Scene 6: Julian learns about the Amendment

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Julian Amendment

Julian had tried out Know The System, and he liked it.  No, much more than that: he had to admit that he was completely blown away by it.  Unsurprisingly, the graphics leaped out at him—they had evolved not only in terms of realism but also in the way visual elements intuitively built up and morphed.  He couldn’t help wonder about the production cost, and mused that technology probably had improved the economics.  Beyond that, though, was how “conversational” it all felt – particularly, in the way it frequently offered him a brief menu of options, each of which always seemed relevant to his train of thought.  It really felt like there was an eager tutor there, behind the veil, anxious to zero in on exactly what he wanted.  (He knew, or at least strongly believed, that there was not.)

Fairly quickly, he found a publicly-released draft document that described Congressional expectations about many of the implementation details for the Amendment.  It was acknowledged that, if ratified, rollout would immediately require additional legislation, and that some contentious items would inevitably be adjudicated in the courts.  The document included proposals concerning the test-design process and the content of the test itself.

He also found the actual text of the Amendment:

Amendment XXXV.   “Effective Democracy Amendment.”

Section 1.  In any primary or other election for President or Vice President, for electors for President or Vice President, or for Senator or Representative in Congress, votes cast by citizens of the United States who have attained to the Age of thirty Years and have demonstrated understanding of national issues evidenced by successful passing of an authorized Test, shall be accorded a double weight.

Section 2.  Congress shall have the responsibility to enforce this Article through legislation to create and administer appropriate Tests.  Such Tests shall be designed and validated as unbiased with respect to race, gender, religion, and political party.  Any citizen who takes and does not pass the Test may attempt the Test again after no less than one year.  Passing of the Test by a citizen affords double weight to their votes for the next ten Years of that citizen’s life.

Section 3.  This article shall be inoperative unless it shall have been ratified as an amendment to the Constitution by the legislatures of three-fourths of the several States within seven years from the date of its submission to the States by the Congress.

Finally, Julian learned about some of the controversies relating to the test content.  He surmised that a small industry had already emerged to analyze the projected effects of different types of test questions on the failure rates of different segments of the electorate.  By most accounts, Globalist-leaning citizens were expected to fail the most frequently.  Meanwhile, Libertarians had been arguing—contra the Globalists and Socialists—for testing that was heavily focused on economics topics.  Though, existing laws could serve to thwart such an aim.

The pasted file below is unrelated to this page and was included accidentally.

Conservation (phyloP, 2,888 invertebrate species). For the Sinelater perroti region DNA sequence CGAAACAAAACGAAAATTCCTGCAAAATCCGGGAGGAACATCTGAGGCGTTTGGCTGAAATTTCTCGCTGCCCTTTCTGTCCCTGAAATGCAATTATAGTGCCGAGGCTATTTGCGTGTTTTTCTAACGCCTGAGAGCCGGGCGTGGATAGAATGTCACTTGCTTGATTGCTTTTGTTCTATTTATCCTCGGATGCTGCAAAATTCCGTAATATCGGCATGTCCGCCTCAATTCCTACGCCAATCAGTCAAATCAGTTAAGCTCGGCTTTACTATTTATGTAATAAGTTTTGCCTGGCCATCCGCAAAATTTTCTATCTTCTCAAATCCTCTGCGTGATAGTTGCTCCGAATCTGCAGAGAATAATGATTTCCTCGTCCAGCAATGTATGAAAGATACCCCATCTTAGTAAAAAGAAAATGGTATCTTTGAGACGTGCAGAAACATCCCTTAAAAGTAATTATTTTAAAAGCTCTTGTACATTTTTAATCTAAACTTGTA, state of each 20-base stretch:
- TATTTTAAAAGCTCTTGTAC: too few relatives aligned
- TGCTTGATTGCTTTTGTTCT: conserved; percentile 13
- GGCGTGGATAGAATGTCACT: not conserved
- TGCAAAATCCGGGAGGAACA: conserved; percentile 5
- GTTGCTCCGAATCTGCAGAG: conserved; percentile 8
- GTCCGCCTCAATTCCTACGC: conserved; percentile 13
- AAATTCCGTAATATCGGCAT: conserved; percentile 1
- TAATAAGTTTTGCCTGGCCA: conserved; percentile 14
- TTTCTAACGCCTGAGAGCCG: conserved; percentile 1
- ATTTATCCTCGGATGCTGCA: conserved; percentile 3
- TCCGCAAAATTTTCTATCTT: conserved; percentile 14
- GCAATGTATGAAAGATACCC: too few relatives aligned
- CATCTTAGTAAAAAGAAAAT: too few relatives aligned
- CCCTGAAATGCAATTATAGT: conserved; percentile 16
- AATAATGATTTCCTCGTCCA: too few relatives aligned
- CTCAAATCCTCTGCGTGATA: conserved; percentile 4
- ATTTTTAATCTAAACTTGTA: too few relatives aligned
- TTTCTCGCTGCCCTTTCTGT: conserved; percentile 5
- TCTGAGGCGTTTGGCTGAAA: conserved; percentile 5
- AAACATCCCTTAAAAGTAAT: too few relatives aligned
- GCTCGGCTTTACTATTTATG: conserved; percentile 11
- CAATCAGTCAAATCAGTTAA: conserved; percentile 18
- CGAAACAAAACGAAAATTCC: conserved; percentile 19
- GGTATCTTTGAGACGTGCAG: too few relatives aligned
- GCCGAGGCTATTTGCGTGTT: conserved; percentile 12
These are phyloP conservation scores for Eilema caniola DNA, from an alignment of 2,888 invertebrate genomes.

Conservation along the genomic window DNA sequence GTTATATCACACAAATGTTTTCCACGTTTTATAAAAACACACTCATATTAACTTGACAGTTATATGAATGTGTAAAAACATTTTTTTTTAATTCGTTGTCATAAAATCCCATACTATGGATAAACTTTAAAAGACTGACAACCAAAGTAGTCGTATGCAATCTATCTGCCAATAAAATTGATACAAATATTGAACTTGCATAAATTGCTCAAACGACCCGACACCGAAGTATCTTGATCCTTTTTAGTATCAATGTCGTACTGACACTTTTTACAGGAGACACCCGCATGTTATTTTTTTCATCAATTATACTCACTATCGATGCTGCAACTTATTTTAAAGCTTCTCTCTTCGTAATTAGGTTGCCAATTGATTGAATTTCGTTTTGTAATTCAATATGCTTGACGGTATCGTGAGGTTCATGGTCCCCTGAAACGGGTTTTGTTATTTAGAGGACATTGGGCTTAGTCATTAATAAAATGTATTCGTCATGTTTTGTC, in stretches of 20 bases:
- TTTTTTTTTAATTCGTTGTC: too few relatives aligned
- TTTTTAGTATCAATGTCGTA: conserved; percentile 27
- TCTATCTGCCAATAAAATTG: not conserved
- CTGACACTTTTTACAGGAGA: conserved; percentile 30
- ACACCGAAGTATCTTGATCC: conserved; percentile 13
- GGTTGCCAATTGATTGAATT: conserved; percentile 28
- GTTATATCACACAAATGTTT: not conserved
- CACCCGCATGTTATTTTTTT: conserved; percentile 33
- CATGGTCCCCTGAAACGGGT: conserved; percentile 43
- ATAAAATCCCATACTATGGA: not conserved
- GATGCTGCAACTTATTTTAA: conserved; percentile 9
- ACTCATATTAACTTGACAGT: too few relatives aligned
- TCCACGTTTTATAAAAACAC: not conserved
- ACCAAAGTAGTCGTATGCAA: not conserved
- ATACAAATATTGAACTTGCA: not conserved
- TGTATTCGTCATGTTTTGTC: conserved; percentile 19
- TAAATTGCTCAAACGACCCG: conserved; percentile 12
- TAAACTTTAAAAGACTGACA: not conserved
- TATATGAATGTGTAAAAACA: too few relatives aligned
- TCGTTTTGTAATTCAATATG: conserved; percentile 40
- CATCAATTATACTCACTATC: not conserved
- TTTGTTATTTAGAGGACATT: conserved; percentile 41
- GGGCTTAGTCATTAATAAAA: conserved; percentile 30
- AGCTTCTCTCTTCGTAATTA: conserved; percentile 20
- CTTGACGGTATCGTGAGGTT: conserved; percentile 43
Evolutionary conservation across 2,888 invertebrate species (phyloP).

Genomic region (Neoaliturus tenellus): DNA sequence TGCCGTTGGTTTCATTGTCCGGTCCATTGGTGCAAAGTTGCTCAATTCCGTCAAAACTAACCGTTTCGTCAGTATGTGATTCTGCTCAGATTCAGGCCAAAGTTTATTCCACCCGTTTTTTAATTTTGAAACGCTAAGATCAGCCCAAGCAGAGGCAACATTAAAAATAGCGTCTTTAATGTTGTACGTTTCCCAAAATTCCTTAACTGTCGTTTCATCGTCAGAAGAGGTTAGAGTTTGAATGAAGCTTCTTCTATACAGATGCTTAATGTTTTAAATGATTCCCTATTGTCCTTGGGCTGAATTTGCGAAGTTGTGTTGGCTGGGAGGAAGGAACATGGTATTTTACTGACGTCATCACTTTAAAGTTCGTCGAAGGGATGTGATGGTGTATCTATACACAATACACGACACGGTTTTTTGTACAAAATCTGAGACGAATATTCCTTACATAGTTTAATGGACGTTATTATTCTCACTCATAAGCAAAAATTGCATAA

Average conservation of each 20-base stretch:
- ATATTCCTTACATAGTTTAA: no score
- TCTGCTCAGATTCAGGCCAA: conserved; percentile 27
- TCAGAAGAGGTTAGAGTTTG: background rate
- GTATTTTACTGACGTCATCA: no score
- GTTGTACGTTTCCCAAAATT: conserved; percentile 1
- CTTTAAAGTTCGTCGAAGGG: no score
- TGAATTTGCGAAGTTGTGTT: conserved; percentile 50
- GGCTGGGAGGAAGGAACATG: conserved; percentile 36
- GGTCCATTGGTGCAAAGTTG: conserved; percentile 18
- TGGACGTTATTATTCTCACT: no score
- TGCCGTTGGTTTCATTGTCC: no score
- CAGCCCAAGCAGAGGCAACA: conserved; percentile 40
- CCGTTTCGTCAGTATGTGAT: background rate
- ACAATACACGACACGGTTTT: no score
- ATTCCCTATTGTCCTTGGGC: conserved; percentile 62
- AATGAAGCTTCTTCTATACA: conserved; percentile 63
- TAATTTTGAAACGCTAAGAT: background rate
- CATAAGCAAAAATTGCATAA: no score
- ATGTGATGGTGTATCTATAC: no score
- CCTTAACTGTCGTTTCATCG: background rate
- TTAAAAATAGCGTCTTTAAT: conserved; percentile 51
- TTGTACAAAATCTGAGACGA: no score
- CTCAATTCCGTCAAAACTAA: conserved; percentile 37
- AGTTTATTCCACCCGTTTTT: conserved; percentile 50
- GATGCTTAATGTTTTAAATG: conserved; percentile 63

He later asked Eva Florez about it.  “What do you think?” he asked.  “What kind of questions would be fair, or unfair?”

Senator Florez nodded earnestly.  “Well, you understand that I am biased, of course.”  She smiled.

“Sure.”  (Julian knew she was a member of the Libertarian Party.)

“And that, right now, getting the Amendment passed now is more important than what the specific test questions will be.   So, here’s most Libertarians’ view: our government’s main job is to make sure the economy is strong, and so we need the political will to enact the right policies for that.  Smart voting is needed.  As for other types of non-economic policies...those are less vulnerable to ignorant voting.  So, why test people about that?”

“Ok,” said Julian uncertainly.

“Certainly will never ask you to take my word for any of this.  And the science of economics is quite a bit broader than it was in your day.  But I am curious... if you think back to how well the government did with the economy back in your day—fiscal, and regulatory policy... what did you observe?  How well did it work, from your perspective?”

Rather shyly, Julian offered, “Well, I think monetary policy was good, because the Fed was independent.   As for the rest of it... geez, it’s hard to generalize.  The US was very prosperous.  I guess the rising deficits were a problem.  And all the red tape that businesses had to deal with...it never stopped!”

Casually (and carefully avoiding any hint of patronizing), Florez commented, “Sure, makes sense.  So, maybe you’re saying, the economy did well in spite of the government?”

Julian nodded.  “I think that’s fair.”